PAGE 109

103 91 Ibid. 92 Oliver F. Williams, “The UN Global Compact: The C hallenge and the Promise,” Business Ethics Quarterly 14, no. 4 ( 2004): 761, stable URL: http://0www.jstor.org.skyline.ucdenver.edu/stable/3858012 (accessed October 26, 2013) and Andreas Rasche, “ ‘A Necessary Supplement’-What the United Nations Global Compact Is (and Is Not),” in Corporate Social and Human Rights Responsibilities: Global Legal and Management Perspectives edited by Karin Buhmann, Lynn Roseberry, and Mett e Morsing (New York, New York: Palgrave Macmillan, 2011), p. 64. 93 United Nations Global Compact, “Issues: Human Rig hts: Guidance Materials,” United Nations Global Compact, http://unglobalcompact.org/Issues/human_rights/Tool s_and_Guidance_Materials.html (accessed October 26, 2013). 94 Annegret Flohr, Lothar Rieth, Sandra Schwindenhamm er and Klaus Dieter Wolf, The Role of Business in Global Governance: Corporations as Nor m-Entrepreneurs (New York, New York: Palgrave Macmillan, 2010), p. 10, Flohr et al. not e that the “norm-entrepreneurs” part of the term is taken from Ethan A. Nadelmann, “Global Proh ibition Regimes: The Evolution of Norms in International Society,” International Organization 44, no. 4 (1990): 484 and Martha Finnemore and Kathryn Sikkink, “International Norm Dynamics and Political Change,” International Organization 52, no. 4 (1998): 887-917. 95 Annegret Flohr, Lothar Rieth, Sandra Schwindenhamm er and Klaus Dieter Wolf, The Role of Business in Global Governance: Corporations as Nor m-Entrepreneurs (New York, New York: Palgrave Macmillan, 2010), p. 10. 96 Ibid. 97 Ibid., p. 19. 98 Klaus Leisinger, Aron Cramer, and Faris Natour, “M aking Sense of the United Nations Global Compact Human Rights Principles,” in The United Nations Global Compact: Achievements, Trends and Challenges edited by Andreas Rasche and Georg Kell (Cambridg e, United Kingdom: Cambridge University Press, 2010), p. 26. 99 United Nations Global Compact, “About Us: Overvie w of the UN Global Compact,” United Nations Global Compact, last updated April 22, 2013 http://unglobalcompact.org/AboutTheGC/index.html (accessed August 21, 2013). 100 Ann Florini, “Voluntary Codes of Conduct May Provi de Motivation for Responsible Corporate Behavior,” in Corporate Social and Human Rights Responsibilities: Global Legal and Management Perspectives edited by Karin Buhmann, Lynn Roseberry and Mette Morsing (New York, New York: Palgrave Macmillan, 2011), pp 150-153.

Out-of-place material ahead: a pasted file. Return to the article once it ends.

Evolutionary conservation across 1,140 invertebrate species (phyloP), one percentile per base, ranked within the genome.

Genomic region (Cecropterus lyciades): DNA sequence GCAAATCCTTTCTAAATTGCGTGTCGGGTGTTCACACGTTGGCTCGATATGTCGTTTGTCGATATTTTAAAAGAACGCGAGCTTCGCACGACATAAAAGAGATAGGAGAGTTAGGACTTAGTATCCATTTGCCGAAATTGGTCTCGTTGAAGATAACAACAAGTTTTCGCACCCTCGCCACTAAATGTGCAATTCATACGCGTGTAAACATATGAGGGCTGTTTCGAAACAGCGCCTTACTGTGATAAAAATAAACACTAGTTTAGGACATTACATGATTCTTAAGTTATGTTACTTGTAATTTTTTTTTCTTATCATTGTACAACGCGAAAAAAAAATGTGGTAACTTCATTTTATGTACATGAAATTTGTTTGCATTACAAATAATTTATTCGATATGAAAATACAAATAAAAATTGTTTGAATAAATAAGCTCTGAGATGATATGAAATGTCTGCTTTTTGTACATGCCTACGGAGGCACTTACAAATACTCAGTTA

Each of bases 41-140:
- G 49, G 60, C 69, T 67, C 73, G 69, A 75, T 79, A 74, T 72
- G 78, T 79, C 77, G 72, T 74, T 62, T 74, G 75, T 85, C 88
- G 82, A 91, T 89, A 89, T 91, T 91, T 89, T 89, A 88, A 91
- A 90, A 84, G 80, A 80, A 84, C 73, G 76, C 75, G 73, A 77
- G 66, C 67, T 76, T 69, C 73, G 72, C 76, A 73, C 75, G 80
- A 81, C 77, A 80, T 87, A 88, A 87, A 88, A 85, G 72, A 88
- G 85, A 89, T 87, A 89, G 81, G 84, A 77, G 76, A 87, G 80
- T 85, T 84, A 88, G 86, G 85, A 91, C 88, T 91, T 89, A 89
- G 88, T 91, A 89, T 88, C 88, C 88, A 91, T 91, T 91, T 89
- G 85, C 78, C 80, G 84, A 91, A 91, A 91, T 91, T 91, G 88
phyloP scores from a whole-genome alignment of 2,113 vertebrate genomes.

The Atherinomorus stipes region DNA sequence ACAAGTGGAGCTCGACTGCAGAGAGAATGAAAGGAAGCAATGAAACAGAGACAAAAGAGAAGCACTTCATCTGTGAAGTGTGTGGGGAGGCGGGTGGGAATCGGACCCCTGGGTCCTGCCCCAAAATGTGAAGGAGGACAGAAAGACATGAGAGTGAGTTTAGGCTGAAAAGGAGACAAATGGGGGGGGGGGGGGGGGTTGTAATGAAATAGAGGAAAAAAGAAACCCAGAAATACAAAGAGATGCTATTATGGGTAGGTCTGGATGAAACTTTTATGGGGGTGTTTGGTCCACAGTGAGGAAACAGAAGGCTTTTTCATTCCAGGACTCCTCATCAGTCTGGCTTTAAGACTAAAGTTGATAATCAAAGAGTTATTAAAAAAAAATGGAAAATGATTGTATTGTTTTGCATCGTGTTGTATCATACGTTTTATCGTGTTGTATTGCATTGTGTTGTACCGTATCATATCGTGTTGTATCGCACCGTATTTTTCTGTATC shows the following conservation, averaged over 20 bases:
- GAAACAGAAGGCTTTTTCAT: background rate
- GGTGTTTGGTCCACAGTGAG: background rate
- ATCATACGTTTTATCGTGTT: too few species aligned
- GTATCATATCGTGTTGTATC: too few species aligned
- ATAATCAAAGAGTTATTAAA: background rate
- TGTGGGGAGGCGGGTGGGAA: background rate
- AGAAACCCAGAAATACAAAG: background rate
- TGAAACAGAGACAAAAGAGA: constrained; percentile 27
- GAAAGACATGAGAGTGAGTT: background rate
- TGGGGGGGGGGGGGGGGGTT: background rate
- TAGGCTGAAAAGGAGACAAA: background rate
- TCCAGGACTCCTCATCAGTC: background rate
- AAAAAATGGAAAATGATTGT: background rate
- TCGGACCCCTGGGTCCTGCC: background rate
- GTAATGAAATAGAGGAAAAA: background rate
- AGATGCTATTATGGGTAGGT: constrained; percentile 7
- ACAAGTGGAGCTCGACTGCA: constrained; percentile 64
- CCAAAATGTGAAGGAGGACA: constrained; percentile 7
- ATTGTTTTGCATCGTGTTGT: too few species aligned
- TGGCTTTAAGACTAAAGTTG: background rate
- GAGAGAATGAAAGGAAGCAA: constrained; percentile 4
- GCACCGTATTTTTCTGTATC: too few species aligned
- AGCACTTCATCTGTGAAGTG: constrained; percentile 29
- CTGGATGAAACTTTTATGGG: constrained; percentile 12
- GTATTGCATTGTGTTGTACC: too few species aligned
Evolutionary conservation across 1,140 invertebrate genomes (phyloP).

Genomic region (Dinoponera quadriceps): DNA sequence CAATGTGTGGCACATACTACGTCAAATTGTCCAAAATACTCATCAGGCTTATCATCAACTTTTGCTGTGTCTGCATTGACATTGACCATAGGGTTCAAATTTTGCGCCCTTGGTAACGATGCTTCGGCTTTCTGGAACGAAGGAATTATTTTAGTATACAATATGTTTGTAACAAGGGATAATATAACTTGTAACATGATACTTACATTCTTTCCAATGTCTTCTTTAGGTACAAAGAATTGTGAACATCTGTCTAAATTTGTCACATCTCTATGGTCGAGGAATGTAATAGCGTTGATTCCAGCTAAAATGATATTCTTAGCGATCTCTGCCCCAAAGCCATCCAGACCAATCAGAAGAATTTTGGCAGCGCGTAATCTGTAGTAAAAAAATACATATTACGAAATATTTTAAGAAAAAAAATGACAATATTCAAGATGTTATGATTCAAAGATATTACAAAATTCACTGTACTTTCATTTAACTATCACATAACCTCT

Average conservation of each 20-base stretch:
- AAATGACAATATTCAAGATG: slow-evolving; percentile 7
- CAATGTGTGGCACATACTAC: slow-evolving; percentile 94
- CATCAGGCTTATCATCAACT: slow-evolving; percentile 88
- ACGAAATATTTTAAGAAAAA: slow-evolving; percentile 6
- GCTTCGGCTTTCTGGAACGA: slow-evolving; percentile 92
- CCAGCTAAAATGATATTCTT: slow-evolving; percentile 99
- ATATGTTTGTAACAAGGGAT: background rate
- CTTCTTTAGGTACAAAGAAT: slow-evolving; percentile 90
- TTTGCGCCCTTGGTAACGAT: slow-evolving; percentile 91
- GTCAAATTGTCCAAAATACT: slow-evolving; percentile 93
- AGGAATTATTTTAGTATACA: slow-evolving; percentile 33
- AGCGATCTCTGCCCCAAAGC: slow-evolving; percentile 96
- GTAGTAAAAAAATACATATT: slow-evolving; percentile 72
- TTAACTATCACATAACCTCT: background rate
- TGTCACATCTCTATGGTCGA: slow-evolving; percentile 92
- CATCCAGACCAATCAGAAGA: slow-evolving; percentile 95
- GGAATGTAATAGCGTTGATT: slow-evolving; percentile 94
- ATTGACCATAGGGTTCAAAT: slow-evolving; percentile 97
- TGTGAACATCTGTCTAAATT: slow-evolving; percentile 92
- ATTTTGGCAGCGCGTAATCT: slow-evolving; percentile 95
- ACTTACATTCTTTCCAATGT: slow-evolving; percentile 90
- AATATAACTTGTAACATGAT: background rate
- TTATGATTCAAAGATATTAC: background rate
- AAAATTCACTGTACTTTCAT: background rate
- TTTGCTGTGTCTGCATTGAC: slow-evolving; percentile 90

PAGE 110